OFFSHORE Block 5 will be opened to tenders from oil exploration firms in the
next four months, Industry Ministry Under Secretary of State Nhep Bunchin said
on June 11.
Eight companies have already expressed interest in the block
and they along with other interested firms will be invited to submit formal
proposals to the ministry for the concession, said Bunchin.
government is now working to finalize its requirements for the block before
opening up for bids.
Bunchin said: "We want to make it attractive for the
investor and keep the government happy at the same time."
He said a
decision on the successful bidder would be announced only one month after the
offer closed, adding: "We want to push the development of the oil and gas
industry in Cambodia as fast as possible."
Block 5 is one of seven
offshore concession areas in Cambodian waters off the southwest coast.
Successful bidders for concession blocks sign a petroleum sharing
contract with the government under which commercial oil and gas finds are
divided between the two parties.
The government repays some of the
company's exploration costs from oil revenues.
Three other blocks may
soon also be opened for bidding, said Bunchin, after the failure of the Dutch
companies Marimex and Technitrade BV to fulfill their contracts to explore the
Fourth and final letters have been despatched to the companies
asking them to explain why no work has been carried out since the concessions
were awarded in 1992 in an agreement signed with the State of Cambodia regime.
Bunchin said: "Under the contract we only had to send out three letters
before the agreement became void but the co-prime ministers have asked us to
send another so as to be as fair as possible to the investors." The companies
will have 30 days to reply.
Technitrade holds the concession on Block 6,
the northernmost, while Marimex has Block 7, the closest to the coast and Block
10, an onshore area abutting the southern end of the Thai border.
Bunchin and oil industry sources expressed optimism that a commercially viable
oil field will be found in a Cambodian concession area.
followed successful initial non-commercial strikes this year by the British
company Enterprise Oil in Block 2 and the Japanese consortium Campex in Block
Bunchin's optimism was not dampened by Campex failing to strike any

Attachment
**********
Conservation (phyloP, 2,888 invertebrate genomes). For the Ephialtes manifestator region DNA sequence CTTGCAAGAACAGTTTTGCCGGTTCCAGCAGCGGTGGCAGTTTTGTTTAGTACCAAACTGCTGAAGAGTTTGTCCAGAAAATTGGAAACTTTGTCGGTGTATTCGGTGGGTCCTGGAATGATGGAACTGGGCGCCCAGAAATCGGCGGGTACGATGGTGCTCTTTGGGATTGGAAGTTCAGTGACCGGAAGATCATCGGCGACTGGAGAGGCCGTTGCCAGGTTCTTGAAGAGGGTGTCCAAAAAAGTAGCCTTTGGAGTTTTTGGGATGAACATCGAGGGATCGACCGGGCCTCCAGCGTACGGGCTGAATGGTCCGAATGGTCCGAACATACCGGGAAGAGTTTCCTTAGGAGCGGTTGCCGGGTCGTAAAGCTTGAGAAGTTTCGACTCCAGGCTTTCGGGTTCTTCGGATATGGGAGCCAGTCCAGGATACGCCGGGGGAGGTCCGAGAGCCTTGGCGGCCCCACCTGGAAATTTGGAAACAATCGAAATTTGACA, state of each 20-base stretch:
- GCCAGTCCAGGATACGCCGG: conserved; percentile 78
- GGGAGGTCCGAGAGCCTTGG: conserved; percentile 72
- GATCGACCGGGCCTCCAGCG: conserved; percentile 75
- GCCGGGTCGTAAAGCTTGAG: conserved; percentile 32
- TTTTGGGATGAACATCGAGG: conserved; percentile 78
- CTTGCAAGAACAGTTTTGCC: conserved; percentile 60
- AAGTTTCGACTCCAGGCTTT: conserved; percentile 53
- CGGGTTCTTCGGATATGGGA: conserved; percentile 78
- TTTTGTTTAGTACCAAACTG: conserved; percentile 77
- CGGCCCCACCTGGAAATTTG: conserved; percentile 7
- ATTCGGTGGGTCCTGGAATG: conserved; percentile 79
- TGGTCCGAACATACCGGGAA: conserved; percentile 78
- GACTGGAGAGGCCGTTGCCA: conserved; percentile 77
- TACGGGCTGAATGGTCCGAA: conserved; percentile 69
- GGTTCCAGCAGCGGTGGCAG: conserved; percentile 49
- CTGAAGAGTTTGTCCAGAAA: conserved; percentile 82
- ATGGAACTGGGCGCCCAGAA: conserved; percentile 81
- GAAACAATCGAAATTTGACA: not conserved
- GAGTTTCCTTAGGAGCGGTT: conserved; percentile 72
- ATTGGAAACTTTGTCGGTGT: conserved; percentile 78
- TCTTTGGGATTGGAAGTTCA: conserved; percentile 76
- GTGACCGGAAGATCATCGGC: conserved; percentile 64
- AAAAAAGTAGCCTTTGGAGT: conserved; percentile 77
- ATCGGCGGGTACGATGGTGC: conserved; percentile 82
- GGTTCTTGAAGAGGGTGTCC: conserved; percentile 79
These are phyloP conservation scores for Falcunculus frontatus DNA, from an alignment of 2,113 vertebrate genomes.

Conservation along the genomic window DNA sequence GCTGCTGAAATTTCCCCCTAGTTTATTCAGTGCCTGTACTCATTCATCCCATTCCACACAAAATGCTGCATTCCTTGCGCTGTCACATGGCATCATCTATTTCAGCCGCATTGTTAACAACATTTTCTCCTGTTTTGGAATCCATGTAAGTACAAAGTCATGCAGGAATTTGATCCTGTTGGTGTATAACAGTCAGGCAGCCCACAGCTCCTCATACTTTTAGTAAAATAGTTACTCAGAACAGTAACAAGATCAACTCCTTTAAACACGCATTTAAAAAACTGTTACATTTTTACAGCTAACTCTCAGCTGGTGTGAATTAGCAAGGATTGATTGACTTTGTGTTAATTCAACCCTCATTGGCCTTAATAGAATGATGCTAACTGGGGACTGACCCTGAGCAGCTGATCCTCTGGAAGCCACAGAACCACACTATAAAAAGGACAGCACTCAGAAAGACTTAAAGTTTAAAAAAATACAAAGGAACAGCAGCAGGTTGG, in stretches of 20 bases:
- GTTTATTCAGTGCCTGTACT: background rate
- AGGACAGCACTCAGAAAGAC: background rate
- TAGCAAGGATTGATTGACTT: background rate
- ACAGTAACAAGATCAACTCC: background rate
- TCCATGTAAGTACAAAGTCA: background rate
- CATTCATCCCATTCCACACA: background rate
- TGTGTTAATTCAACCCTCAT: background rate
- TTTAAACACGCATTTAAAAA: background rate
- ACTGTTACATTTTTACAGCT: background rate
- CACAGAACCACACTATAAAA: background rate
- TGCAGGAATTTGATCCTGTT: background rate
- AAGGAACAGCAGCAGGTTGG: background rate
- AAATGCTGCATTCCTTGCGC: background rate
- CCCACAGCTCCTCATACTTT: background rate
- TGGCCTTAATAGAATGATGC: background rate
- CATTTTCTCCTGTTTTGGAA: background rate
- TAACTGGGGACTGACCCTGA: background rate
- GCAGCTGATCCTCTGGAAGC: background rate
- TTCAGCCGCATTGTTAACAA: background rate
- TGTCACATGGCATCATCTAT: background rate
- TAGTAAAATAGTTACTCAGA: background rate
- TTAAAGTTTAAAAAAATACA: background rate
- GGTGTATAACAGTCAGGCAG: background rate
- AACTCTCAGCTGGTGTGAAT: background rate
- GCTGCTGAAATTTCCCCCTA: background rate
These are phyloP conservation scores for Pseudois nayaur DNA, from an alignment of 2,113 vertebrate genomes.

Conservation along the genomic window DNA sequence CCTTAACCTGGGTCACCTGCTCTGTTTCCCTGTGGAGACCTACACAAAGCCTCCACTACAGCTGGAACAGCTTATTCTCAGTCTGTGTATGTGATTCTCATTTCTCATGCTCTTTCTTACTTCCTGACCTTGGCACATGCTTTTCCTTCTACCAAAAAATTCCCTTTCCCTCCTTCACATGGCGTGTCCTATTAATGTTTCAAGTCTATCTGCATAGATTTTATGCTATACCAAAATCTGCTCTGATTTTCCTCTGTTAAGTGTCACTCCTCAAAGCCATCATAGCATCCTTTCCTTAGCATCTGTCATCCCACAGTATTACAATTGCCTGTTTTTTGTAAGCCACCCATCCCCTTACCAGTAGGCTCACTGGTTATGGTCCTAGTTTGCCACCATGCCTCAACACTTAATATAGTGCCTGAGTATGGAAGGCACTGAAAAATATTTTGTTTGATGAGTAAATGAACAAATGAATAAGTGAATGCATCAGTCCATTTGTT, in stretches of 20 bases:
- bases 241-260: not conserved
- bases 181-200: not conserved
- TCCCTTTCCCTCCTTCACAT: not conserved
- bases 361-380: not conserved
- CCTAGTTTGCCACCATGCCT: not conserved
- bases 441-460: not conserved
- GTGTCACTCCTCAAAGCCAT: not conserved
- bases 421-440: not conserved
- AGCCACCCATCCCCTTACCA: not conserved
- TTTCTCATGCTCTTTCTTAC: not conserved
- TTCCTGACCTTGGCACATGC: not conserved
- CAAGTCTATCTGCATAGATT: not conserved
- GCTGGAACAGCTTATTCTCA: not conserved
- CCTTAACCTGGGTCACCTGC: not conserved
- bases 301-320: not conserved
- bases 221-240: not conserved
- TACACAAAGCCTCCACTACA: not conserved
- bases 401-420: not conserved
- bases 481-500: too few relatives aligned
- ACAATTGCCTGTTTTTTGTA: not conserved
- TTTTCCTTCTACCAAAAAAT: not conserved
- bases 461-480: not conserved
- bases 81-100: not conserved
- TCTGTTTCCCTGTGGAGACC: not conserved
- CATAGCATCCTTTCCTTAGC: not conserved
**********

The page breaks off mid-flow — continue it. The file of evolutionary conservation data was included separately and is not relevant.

deposits with its second well Devada 1.
Drilling by the ship Ocean
Clipper began on Feb 6 and had been planned to run for 80 days but was
terminated on March 16 after depths in excess of 3,200 meters were reached
without any success.
Bunchin said he expected Campex would opt for a
third wildcat, or exploratory well. Looking at the overall picture with three
companies drilling he added: "I expect there will be a commercial find in
Cambodia after two or three more wells."
Referring to the concession
areas, one industry source added: "There is not less than one commercial oil
field out there."
Campex is now expected to conduct detailed seismic
testing of its block before making a decision by November on whether to drill a
With each well costing $8 million to drill, the company, a
consortium of four Japanese firms, may seek to spread the risk by bringing in
Enterprise Oil is also expecting to conduct detailed
seismic surveys as the next stage of its exploratory operations.
Petroleum Camboya is running the third drilling operation in its Block 4 and has
the Japanese company Idemitsu and the Australian concern Ampolex as equal
Boring on the first well in Premier's block, Koh Tang 1, began
on May 19.
Country coordinator Jeremy Martin refused to comment on the
success of Premier's operation to date but he described the Enterprise and
Campex initial strikes as "encouraging."
All three companies are
increasing their chances of a significant discovery by following normal industry
practice and exchanging well and seismic data.
A second oil industry
source cautioned that Cambodia was relatively low in the pecking order for
exploration investment with proven fields in countries such as Kahzakstan
providing attractive alternatives.
The source said: "No real decisions
are made by the companies' offices in Cambodia, they are made at headquarters
and on a global basis.
"Data from each stage in the investment process
is evaluated before deciding to go onto the next, with all the partners'
approval being needed.
"Companies investment in an unknown quantity like
Cambodia can be seen as money put aside for a flutter on the races."
Enterprise and Campex finds spurred the oil industry's interest in the waters
off Cambodia and led to speculation that the Royal Government would reach an
agreement with Thailand for the exploration of contested areas.
Bunchin said his department was still waiting for the Ministry of Foreign
Affairs to make the initial approach to Thai authorities, adding that it was "a
very good opportunity for Cambodia."
The undersecretary said he expected
a bilateral Industry Ministry working party would be set up after the initial
approach to the Thais by the Ministry of Foreign Affairs.
area has been divided into19 concession blocks for oil exploration and the
government is considering offers from up to four different companies to conduct
aerial surveys. Firms contracted to do so would then be allowed to sell the data
to oil companies, possibly sparking further interest in
Bunchin said: "It is just a matter of time when this will